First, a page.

Official Journal of the European Union

C 28/66

Opinion of the European Economic and Social Committee on the ‘Proposal for a Council Regulation on the common organisation of the market in seeds’

(COM(2005) 384 final — 2005/0164 (CNS))

(2006/C 28/12)

On 21 September 2005 the Council decided to consult the European Economic and Social Committee, under Article 36 of the Treaty establishing the European Community, on the abovementioned proposal.

On 27 September 2005, the Committee Bureau instructed the Section for Agriculture, Rural Development and the Environment to prepare the Committee's work on the subject.

Given the urgent nature of the work, the European Economic and Social Committee appointed Mr Bros as rapporteur-general at its 421st plenary session, held on 26 and 27 October 2005 (meeting of 26 October), and adopted the following opinion nem. con. with 61 votes in favour and 3 abstentions.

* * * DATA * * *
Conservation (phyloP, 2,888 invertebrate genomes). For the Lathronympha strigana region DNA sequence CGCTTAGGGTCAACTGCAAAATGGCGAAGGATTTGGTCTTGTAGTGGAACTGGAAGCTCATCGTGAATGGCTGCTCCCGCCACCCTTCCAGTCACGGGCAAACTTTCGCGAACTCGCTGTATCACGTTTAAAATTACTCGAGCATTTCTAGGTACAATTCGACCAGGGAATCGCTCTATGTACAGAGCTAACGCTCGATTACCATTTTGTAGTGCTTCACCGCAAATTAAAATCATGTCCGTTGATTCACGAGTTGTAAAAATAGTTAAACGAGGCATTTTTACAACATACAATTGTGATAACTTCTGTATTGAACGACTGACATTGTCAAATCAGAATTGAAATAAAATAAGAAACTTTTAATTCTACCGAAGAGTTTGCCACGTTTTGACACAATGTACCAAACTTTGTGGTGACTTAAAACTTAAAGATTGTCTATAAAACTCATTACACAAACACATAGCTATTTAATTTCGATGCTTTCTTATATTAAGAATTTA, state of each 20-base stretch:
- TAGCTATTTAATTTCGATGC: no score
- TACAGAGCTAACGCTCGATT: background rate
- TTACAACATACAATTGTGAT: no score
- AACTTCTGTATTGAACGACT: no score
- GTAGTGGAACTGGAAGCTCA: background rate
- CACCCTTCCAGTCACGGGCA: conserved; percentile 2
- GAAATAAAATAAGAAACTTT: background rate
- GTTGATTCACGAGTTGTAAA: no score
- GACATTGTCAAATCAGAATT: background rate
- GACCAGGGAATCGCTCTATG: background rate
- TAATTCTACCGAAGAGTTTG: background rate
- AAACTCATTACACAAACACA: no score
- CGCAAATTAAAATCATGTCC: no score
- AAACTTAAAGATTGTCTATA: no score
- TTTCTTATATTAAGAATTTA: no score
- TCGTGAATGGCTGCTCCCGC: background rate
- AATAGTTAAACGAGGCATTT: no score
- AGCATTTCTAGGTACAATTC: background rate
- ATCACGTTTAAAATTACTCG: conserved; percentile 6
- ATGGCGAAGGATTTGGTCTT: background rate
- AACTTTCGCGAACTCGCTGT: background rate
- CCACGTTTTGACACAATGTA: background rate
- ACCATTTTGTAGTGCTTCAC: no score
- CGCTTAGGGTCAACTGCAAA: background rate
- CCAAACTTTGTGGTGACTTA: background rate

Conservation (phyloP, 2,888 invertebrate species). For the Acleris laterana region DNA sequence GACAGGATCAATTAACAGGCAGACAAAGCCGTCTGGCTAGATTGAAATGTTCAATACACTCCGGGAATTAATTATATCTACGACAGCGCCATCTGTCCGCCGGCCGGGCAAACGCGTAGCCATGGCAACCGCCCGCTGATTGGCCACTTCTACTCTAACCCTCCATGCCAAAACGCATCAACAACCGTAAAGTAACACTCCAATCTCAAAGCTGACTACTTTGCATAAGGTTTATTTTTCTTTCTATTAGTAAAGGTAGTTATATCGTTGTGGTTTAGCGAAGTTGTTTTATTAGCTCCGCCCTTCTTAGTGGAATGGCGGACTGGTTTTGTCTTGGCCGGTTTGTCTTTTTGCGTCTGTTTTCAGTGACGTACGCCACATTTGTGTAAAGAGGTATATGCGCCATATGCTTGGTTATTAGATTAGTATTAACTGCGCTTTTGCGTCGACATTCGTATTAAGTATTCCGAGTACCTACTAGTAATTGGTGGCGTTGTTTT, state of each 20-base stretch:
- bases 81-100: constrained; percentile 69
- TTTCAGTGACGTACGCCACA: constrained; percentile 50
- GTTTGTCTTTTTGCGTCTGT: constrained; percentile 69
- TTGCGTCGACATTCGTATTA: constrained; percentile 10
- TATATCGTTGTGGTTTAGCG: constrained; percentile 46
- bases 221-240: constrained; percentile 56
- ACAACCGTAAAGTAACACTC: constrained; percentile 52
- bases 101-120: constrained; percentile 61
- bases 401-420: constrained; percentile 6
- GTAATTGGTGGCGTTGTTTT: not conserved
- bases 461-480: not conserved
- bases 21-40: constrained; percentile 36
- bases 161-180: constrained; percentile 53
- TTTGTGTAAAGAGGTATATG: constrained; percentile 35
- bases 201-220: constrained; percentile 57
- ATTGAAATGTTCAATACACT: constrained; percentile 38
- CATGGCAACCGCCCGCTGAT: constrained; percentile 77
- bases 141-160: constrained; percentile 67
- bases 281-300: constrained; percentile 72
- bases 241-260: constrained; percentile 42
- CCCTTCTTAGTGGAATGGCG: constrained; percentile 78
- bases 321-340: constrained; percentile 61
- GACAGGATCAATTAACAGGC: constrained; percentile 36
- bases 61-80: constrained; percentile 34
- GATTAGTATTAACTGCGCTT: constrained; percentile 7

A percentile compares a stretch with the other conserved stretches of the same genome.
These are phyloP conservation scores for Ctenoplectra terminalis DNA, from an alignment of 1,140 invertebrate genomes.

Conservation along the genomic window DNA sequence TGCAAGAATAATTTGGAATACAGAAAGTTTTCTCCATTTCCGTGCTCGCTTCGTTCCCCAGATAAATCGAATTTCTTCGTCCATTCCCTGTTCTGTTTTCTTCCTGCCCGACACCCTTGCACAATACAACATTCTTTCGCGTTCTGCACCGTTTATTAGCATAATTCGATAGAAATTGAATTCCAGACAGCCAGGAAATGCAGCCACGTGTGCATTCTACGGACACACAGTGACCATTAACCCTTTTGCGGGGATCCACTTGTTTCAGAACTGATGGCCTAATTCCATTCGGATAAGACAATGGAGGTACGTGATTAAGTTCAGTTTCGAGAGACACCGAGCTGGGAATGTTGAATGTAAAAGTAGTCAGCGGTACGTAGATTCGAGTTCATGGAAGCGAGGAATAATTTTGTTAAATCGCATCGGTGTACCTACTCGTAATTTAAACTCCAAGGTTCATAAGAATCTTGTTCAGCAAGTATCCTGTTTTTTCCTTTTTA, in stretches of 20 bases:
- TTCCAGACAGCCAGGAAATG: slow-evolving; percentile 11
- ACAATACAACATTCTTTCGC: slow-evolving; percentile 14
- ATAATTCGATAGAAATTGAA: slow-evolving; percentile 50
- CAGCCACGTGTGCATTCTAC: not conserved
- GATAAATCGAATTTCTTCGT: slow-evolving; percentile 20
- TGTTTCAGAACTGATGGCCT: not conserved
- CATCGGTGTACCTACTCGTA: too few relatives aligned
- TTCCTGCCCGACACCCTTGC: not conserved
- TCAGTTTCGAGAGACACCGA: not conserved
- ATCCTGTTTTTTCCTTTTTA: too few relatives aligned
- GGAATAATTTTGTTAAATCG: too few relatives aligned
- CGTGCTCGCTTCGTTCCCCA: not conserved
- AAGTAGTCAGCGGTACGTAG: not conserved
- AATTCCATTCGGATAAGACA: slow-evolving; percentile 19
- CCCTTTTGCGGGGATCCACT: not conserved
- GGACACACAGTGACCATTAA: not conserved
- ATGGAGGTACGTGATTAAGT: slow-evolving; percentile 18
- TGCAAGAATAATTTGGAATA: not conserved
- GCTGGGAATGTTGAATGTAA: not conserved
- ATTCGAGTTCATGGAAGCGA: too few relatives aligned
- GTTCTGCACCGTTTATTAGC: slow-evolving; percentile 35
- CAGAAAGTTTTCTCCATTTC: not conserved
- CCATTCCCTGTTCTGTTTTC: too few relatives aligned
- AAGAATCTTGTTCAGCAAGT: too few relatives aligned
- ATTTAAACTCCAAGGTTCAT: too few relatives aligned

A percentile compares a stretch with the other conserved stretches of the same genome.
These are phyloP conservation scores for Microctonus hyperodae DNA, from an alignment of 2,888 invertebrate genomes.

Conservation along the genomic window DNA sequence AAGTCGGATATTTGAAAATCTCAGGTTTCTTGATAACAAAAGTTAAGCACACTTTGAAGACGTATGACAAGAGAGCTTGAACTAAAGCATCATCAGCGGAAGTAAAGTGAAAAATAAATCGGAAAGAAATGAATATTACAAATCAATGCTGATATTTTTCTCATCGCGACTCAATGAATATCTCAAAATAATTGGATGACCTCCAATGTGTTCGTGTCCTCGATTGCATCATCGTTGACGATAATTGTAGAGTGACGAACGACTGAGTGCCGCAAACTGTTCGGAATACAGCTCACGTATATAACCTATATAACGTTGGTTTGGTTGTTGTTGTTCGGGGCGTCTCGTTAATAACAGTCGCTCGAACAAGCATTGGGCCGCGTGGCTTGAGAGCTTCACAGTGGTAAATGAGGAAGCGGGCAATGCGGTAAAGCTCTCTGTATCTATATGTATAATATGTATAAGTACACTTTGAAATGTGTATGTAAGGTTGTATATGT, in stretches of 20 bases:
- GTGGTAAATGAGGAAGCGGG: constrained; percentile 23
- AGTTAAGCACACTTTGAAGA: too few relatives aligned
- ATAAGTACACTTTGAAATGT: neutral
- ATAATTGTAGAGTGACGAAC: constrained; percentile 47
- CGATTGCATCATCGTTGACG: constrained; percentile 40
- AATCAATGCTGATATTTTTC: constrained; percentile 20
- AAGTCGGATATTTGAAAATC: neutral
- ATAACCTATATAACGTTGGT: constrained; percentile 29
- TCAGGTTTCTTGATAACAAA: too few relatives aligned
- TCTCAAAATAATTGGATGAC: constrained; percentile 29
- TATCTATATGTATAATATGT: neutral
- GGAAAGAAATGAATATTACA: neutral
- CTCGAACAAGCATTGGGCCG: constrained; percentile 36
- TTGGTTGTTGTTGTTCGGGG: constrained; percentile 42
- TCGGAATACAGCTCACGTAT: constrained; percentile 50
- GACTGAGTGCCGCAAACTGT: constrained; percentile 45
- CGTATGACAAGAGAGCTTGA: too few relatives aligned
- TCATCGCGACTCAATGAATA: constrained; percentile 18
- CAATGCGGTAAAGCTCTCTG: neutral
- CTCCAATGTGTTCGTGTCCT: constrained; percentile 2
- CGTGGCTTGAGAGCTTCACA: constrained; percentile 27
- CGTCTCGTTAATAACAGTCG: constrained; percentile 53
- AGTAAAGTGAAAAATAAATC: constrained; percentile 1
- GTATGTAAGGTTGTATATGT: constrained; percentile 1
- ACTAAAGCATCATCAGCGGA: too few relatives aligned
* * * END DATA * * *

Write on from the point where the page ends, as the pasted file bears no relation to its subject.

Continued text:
1.   Conclusions and recommendations


The Committee approves the drafting of a new regulation, incorporating the numerous amendments to Regulation No 2358/71. However, the Commission's proposal is restrictive and should be amended. In particular, the safeguard clause should not be limited to non-member countries of the World Trade Organisation, but should apply to all third countries.


The Committee proposes that Recital 2 of Regulation (EEC) No 2358/71 should be reinserted:

‘Whereas the situation of the market in seeds is characterised by the need to keep prices competitive with world prices for these products; whereas appropriate measures should therefore be taken to stabilise the market and to ensure a fair income to the producers concerned;’